Before leading others, manage yourself

As the calendar flips to 2022, uncertainty in the future is casting a shadow over the annual optimism associated with the start of a new year. Nearly two years into the COVID-19 pandemic, a survey reports high percentages of U.S. adults are struggling with daily decisions because they’re stressed about the virus.

More than 60 percent of respondents in The Harris Poll said the pandemic has made them rethink how they were living their life, and about half said it has made planning for their future feel impossible.

Tom Noser, author of “Fortune’s Path: 12 Steps to Manage Your Most Important Product – You,” said that as much as a business owner takes great care in managing their employees and products, people in these challenging times need to re-evaluate how they manage themselves in order to lower stress, improve their relationships and productivity, and increase their happiness.

“Each of us must manage the product that is our life,” Noser said. “You are not the only customer of the product that is your life. Everyone you know is a customer. And just like with any product, you won’t be right for everyone; any product that tries to please everyone inevitably pleases no one. I’ve made the decision to love my customers. If you make that decision, you’re deciding to love everyone you meet, no exceptions. Look for a path that gives you real happiness, even through trials. Value yourself enough to manage yourself and your own effort. It all starts with knowing what we can and can’t control and acting accordingly.”

Noser offers three areas in which you can better manage yourself while improving the things you can control:

• Prioritize your attitude.Sometimes, Noser said, people let bad results give them a bad attitude. But the outcome shouldn’t be the primary focus and at the detriment of waning self-esteem.

“You can still take pride in things like your approach, your discipline, your growing competence and your professionalism,” Noser said. “A good attitude doesn’t mean you feel good; it means you’re open to the possibility that something good can come from your current situation.  You need to divorce your attitude from results in order to master your attitude. If you wait for better results to improve your attitude, you may wait a long time. And as soon as results get worse, so will your attitude.”

• Align your best effort with your best attitude.“Like attitude, effort should be divorced from results,” Noser said. “Effort often falters when we feel unappreciated. Other people’s appreciation of our effort is unimportant. Only you know if you gave something your best. Control your effort so you can control your self-respect. Spend your effort on things that create value. Many things that take a lot of effort are of little value. Some things that take no effort – such as saying thank-you – are invaluable in the right circumstance.”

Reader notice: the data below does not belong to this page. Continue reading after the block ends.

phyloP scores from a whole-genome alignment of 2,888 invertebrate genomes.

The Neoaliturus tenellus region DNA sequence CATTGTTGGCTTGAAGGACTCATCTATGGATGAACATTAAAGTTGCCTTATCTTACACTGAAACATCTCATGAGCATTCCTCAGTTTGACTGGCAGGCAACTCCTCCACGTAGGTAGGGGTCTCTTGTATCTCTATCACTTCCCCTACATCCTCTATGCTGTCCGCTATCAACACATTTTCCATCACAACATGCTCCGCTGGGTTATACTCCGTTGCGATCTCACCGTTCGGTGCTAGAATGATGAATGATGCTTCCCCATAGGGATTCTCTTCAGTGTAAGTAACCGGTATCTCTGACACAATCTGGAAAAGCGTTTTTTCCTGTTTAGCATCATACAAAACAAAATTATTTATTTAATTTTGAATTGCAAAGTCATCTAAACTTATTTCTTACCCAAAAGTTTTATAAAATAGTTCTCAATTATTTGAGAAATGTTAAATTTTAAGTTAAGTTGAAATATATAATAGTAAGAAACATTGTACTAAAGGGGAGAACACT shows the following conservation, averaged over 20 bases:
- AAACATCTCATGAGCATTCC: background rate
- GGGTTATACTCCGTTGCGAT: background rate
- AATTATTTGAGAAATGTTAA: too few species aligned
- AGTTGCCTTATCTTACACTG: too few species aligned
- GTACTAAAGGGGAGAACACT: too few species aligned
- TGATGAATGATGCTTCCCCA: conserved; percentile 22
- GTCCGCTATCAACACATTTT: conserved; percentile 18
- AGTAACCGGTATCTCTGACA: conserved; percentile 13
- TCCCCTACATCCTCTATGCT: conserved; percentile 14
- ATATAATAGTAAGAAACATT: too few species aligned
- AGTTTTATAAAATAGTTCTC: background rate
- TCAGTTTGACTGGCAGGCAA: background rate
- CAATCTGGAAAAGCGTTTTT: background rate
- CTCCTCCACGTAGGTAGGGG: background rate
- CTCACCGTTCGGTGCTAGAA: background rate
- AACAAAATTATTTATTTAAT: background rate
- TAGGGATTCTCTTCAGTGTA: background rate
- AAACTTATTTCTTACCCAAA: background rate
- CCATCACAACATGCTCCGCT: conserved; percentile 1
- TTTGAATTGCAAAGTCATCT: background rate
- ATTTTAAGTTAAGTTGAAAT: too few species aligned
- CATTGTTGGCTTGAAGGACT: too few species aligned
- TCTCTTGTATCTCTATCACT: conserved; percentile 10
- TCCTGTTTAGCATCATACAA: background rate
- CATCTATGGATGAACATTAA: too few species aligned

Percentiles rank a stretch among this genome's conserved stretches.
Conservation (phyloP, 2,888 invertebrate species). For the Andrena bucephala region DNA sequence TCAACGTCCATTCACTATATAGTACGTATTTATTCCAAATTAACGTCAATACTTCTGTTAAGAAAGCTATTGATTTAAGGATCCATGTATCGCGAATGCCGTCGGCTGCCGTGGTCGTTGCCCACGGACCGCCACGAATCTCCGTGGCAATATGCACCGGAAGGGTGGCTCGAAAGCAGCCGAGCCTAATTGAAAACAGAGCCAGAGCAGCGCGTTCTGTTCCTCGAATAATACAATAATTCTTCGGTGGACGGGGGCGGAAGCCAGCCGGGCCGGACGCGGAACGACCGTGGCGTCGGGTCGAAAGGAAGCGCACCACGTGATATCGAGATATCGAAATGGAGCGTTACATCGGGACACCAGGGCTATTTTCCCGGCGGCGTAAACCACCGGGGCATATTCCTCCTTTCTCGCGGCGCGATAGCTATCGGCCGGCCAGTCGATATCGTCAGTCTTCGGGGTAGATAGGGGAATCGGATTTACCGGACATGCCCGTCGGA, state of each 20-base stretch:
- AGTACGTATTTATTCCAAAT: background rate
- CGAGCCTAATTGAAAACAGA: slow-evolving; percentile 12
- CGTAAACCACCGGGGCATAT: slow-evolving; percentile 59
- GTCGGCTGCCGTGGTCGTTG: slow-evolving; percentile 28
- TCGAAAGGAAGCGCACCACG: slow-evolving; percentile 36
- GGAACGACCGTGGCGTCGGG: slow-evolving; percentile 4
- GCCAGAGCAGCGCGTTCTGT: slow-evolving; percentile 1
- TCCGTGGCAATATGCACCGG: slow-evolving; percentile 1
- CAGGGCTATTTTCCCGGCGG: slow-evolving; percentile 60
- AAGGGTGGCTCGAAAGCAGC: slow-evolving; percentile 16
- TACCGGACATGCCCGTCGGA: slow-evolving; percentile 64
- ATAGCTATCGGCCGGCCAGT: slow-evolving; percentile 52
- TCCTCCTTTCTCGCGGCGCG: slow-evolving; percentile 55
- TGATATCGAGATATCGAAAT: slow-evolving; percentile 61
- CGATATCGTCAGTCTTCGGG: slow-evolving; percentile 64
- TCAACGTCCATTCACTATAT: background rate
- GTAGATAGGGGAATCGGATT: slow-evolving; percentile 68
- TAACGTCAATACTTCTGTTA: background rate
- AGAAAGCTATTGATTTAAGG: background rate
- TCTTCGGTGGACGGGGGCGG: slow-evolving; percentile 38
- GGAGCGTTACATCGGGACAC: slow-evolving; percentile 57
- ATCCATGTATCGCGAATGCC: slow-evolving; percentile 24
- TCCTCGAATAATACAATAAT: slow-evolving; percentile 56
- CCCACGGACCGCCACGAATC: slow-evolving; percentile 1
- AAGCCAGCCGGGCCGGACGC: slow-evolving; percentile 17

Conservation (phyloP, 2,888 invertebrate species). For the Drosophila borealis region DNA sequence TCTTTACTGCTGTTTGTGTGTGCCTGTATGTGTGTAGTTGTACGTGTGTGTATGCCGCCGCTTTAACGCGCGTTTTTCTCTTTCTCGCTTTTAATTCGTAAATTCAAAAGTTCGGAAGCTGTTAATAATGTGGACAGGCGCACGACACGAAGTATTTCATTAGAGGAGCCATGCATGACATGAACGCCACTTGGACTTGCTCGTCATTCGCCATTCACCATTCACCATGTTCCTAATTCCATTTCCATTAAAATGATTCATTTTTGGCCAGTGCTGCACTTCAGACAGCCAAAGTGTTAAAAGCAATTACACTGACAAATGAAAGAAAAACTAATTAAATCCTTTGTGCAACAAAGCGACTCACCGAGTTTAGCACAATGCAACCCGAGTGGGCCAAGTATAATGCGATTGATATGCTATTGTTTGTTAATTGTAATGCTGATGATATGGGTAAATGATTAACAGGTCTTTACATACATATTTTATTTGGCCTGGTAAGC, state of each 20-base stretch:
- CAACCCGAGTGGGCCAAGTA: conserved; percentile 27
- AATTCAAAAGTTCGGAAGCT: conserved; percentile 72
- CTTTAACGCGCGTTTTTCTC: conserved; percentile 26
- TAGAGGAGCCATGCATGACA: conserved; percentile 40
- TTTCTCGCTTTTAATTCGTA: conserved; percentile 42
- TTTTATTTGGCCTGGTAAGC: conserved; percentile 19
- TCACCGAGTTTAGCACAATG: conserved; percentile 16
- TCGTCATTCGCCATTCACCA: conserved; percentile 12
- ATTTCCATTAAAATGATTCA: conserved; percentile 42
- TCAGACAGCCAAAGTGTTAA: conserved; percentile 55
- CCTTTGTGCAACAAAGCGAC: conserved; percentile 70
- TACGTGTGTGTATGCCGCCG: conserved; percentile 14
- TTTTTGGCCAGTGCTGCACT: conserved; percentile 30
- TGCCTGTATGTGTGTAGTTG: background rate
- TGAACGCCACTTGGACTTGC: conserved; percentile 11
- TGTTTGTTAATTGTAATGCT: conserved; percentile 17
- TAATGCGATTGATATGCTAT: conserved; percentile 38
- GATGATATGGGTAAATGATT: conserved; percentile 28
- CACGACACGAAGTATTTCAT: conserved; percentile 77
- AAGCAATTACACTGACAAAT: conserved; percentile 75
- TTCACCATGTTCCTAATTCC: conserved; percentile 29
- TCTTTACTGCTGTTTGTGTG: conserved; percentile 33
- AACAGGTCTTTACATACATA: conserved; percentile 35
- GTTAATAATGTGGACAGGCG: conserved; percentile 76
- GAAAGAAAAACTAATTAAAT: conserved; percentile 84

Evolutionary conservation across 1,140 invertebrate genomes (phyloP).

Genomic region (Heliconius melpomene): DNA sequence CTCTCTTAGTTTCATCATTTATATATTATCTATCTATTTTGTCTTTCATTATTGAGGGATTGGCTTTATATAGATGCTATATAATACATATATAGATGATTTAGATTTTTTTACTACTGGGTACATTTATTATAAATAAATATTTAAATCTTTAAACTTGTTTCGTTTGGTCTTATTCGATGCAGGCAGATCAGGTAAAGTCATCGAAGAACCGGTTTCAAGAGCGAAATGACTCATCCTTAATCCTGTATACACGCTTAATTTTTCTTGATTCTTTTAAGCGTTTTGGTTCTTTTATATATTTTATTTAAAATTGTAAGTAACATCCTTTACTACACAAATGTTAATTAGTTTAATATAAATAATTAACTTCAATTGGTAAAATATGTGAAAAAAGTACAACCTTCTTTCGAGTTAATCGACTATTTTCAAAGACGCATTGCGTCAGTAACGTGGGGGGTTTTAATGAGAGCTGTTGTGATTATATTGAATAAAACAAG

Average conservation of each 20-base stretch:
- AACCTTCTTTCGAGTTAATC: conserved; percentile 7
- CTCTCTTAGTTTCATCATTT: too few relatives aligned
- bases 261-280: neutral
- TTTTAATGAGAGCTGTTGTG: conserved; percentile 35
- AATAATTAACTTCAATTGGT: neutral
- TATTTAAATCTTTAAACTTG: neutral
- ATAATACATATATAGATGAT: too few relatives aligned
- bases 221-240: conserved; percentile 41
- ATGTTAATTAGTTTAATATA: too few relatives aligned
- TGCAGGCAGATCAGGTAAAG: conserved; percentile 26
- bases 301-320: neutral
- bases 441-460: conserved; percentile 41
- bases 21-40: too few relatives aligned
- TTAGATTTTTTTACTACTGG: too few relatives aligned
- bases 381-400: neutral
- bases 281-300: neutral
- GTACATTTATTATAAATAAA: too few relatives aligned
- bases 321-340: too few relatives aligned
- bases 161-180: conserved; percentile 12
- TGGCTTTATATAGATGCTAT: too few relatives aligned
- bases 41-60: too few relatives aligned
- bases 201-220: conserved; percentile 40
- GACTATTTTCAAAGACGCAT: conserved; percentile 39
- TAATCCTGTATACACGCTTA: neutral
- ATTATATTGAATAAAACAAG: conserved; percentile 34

• Own your schedule.Controlling the vast majority of your schedule may seem impossible, but it’s not, Noser said.

“Block out time for thinking, research, writing, planning, etc.,” Noser said. “Put those times on your calendar. Treat each time like an appointment, and don’t violate it. You can also create office hours where you’re available for ad hoc conversations. If you attend every meeting, accept every invitation and return every email, you’ll be a responsive wreck, or you’ll work 80 hours a week and that’s just as bad. Don’t forget it’s your schedule. Own it and control it. And when you get interrupted, perform some quick triage with a prioritization criterion. Follow your priorities.”

“Knowing what you can and can’t control is critical to finding success in work and happiness in life,” Noser said. “We need humility and courage to take command of what we can control and accept what we can’t. Spend your energy on things where you can make a difference. Let go of things you can’t control. If you want happiness and peace of mind, you have to do it.”

About Tom Noser

Tom Noser ( is the author of “Fortune’s Path: 12 Steps to Manage Your Most Important Product – You.” He is the founder and president of Fortune’s Path, a multidisciplinary consultancy in product, marketing and sales. Tom helped grow one of healthcare’s first SaaS companies from 1 million users to more than 4 million while quadrupling revenue and achieving a 10x improvement in the stock price. He founded Fortune’s Path to help SaaS companies grow rich by pursuing virtue. Tom lives in Nashville, Tennessee, with his wife, Anna and his 17-year-old pug, Margaret.